One manner of addressing these needs is described in related U.S. Pat. No. 6,847,827, wherein reservations of bandwidth are statically established (i.e., pre-determined) for certain links by a first host device (e.g., zone controller) on behalf of at least a second host device (e.g., base station) that may require use of bandwidth. The reservations of call units are established using standard ReSerVation Setup Protocol (RSVP) signaling, prior to receiving any call requests, using multicast group address(es) that are never used for actual calls. If the zone controller receives a call request, it grants the request if there are sufficient reserved call units to support the call, in which case it forwards a different multicast address (i.e., different from the address(es) used to make the reservations) to participating endpoints and the call may proceed using that multicast address.
The present application provides an alternative manner of addressing the stated needs, whereby reservations of bandwidth for certain links are established dynamically (on a call-by-call basis) by host device(s) incorporating a reservation proxy function. The method provides for the host devices (hereinafter “reservation proxy elements”) to obtain reservations of call units using RSVP signaling using multicast group address(es) that are used for actual calls. Advantageously, the method may provide for limiting the scope of RSVP signaling to inter-zone links to minimize signal delays and the consumption of site bandwidth.
The foregoing and other advantages of the invention will become apparent upon reading the following detailed description and upon reference to the drawings in which:
The base sites 102 are logically coupled, via router elements 104 (“base site routers”) to router elements 116, 118, 120, 122 (“core routers”) associated with their respective zones. The core routers are logically connected via packet network (inter-zone) links 148, 150, 152, 154. The core routers 116, 118, 120, 122 are connected to respective zone controllers 124, 126, 128, 130 that perform call processing and mobility management functions for communication units within their respective zones.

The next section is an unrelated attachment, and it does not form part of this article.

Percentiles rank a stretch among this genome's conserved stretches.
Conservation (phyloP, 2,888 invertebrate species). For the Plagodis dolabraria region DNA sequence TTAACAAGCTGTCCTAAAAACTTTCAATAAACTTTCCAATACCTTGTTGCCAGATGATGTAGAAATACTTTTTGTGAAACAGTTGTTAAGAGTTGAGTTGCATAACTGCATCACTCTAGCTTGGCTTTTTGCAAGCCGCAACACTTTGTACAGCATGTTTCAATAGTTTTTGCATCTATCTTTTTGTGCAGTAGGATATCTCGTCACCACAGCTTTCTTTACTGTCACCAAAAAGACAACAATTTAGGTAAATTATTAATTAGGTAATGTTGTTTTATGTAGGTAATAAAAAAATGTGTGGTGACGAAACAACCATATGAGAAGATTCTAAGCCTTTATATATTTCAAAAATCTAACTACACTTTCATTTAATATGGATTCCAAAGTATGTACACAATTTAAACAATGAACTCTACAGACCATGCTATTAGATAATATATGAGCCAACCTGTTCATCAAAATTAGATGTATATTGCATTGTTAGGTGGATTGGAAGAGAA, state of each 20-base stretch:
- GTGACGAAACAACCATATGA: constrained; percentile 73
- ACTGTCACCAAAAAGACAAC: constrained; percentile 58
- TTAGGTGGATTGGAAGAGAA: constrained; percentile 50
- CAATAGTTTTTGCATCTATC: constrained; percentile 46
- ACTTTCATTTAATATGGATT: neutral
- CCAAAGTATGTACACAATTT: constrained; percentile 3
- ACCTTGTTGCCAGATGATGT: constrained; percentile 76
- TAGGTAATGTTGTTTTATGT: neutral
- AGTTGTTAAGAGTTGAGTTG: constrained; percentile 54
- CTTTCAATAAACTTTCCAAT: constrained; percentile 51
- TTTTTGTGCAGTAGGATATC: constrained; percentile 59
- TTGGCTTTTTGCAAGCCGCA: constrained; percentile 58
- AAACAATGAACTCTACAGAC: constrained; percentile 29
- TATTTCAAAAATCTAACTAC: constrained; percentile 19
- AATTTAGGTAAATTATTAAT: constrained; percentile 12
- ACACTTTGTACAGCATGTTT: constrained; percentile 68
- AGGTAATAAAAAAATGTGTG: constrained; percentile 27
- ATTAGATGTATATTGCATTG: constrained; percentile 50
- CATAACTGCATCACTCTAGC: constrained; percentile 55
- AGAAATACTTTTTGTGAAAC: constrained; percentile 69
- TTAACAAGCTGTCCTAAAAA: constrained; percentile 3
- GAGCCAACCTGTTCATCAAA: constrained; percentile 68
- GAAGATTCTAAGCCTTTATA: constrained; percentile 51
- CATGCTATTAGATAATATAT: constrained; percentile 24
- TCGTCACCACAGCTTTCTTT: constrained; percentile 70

The base site routers 104 and the core routers 116, 118, 120, 122 are functional elements that may be embodied in separate physical devices or combinations of such devices, which devices comprise specialized or general purpose computing devices configured to receive IP packets from a particular host in the communication system 100 and relay the packets to another router or another host in the communication system 100. Packets may be distributed between zones using sparse mode routing protocols such as the Core Based Tree (CBT) protocol and the Protocol Independent Multicast-Sparse Mode (PIM-SM) protocol, dense mode routing protocols such as the Distance Vector Multicast Routing Protocol (DVMRP), Protocol Independent Multicast-Dense Mode (PIM-DM) and the Multicast Open Shortest Path First (MOSPF) protocol, or virtually any other protocol suitable for transporting packets between hosts of the communication system 100.
As will be appreciated, the communication system 100 may also include communication units such as consoles or infrastructure devices (not shown) including, for example, dispatch consoles, call loggers, site controller(s), comparator(s), telephone interconnect device(s), internet protocol telephony device(s), scanner(s) or gateway(s) for communicating with the communication units 156–163, base sites 102, base site routers 104, core routers 116, 118, 120, 122, zone controllers 124, 126, 128, 130 or generally any communication device in the communication system 100. These devices are typically wireline devices, i.e., connected by wireline to the base site(s) or other infrastructure device(s) but may also be implemented as wireless devices.
According to one aspect of the present invention, the communication system 100 includes a plurality of reservation proxy elements (“RPEs”) 132, 134, 136, 138 associated with the respective zones 1–4. The RPEs are functional elements that may be embodied in separate physical devices or combinations of such devices. In one embodiment, for example, the RPEs are incorporated within one or more of the zone controllers 124, 126, 128, 130. Alternatively, the RPEs may be incorporated within console(s), call logger(s) and/or other infrastructure device(s) that may be included within the communication system 100. In one embodiment, as will be described in greater detail in relation to